Relation between # of blocks and devicememory size questions about blocks and memory

I’m using Quadro FX 5600 on ubuntu 8 linux machine, and I have problems when I try to launch a kernel with large number of blocks (let’s say, more than a million blocks with each block size = 256.) The kernel uses only small amount of registers and shared memory per thread.

The following post ( says that maximum number of blocks is 65535^2, but the total amount of available memory on device can limit actual maximum number of blocks for a given kernel.

Why the size of device memory can affect the actual number of available blocks?

Which are wrong among the following assumptions?

  1. Threads in all blocks execute the same code ==> no additional instruction cache overhead to increase # of blocks.
  2. Register and shared memory usage per block affects the number of blocks that can run in parallel. ==> register and shared memory usage affect # of active blocks, but not of maximum # of blocks in a grid.
  3. Thread-local memory may affect maximum # of blocks only if CUDA runtime preallocates thread-local memory for all threads in a grid. However, this can waste too much memory. ==> It seems that thread-local memory also affect only # of active blocks.
  4. global and constant memory are not related to # of blocks.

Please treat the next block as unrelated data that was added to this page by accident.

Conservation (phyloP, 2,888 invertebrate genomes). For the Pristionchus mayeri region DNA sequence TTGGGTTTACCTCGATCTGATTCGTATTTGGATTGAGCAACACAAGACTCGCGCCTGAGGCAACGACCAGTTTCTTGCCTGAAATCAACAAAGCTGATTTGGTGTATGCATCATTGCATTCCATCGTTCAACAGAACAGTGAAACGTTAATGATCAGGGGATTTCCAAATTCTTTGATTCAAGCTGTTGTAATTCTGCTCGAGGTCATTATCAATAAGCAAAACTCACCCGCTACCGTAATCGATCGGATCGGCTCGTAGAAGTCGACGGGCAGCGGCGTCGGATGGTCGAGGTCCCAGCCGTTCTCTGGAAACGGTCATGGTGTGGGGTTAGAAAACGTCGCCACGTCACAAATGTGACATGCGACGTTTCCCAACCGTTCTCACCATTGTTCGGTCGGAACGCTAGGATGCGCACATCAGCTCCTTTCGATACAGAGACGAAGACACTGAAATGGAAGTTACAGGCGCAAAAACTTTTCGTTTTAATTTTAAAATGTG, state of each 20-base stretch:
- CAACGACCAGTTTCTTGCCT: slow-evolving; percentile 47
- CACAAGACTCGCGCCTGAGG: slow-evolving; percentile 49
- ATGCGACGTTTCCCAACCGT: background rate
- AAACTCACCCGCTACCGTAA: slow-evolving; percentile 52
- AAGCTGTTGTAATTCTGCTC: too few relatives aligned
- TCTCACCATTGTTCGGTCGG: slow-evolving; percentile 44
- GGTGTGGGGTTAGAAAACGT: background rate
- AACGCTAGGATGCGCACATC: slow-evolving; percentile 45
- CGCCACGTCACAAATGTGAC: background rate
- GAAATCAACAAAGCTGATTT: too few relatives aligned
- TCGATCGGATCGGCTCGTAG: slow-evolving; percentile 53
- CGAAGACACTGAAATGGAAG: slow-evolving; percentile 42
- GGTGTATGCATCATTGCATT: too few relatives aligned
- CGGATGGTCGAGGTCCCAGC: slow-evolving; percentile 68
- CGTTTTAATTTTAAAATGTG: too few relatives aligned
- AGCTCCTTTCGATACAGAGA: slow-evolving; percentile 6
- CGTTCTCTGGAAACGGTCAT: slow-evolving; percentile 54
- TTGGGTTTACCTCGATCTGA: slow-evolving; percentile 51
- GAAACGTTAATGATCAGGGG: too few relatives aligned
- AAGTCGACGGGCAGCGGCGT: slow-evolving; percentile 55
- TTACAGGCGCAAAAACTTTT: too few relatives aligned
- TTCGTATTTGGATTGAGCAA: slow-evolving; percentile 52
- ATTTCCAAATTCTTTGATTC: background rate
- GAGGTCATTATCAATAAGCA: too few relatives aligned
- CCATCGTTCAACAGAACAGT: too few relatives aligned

I think the reference to the device memory limitation was referring to the data that you allocate in device memory. I.e. if each thread works on a single float then 65536^2 threads would require allocating lots of GB of floats before the kernel call and the malloc would fail.

Do you cudaThreadSynchronize() and check the error status after calling the kernel? What error is returned?

I found that my error was caused by other thing, which is different from the things that I mentioned above.

By the way, In your comment, for what kind of data is the malloc() used? and why the malloc() should be called for each thread?

No, no allocations called each thread.

Consider a kernel that does:

a[i] = a[i] + 1.0f;

and you run one thread per element (typical CUDA programming practice…). Now, if you ran 65535^2 blocks each with 256 threads per block that means you have 1 099 478 073 600 floats (4 TiB) to allocate for the array a. So not many mallocs, just one impossibly large malloc.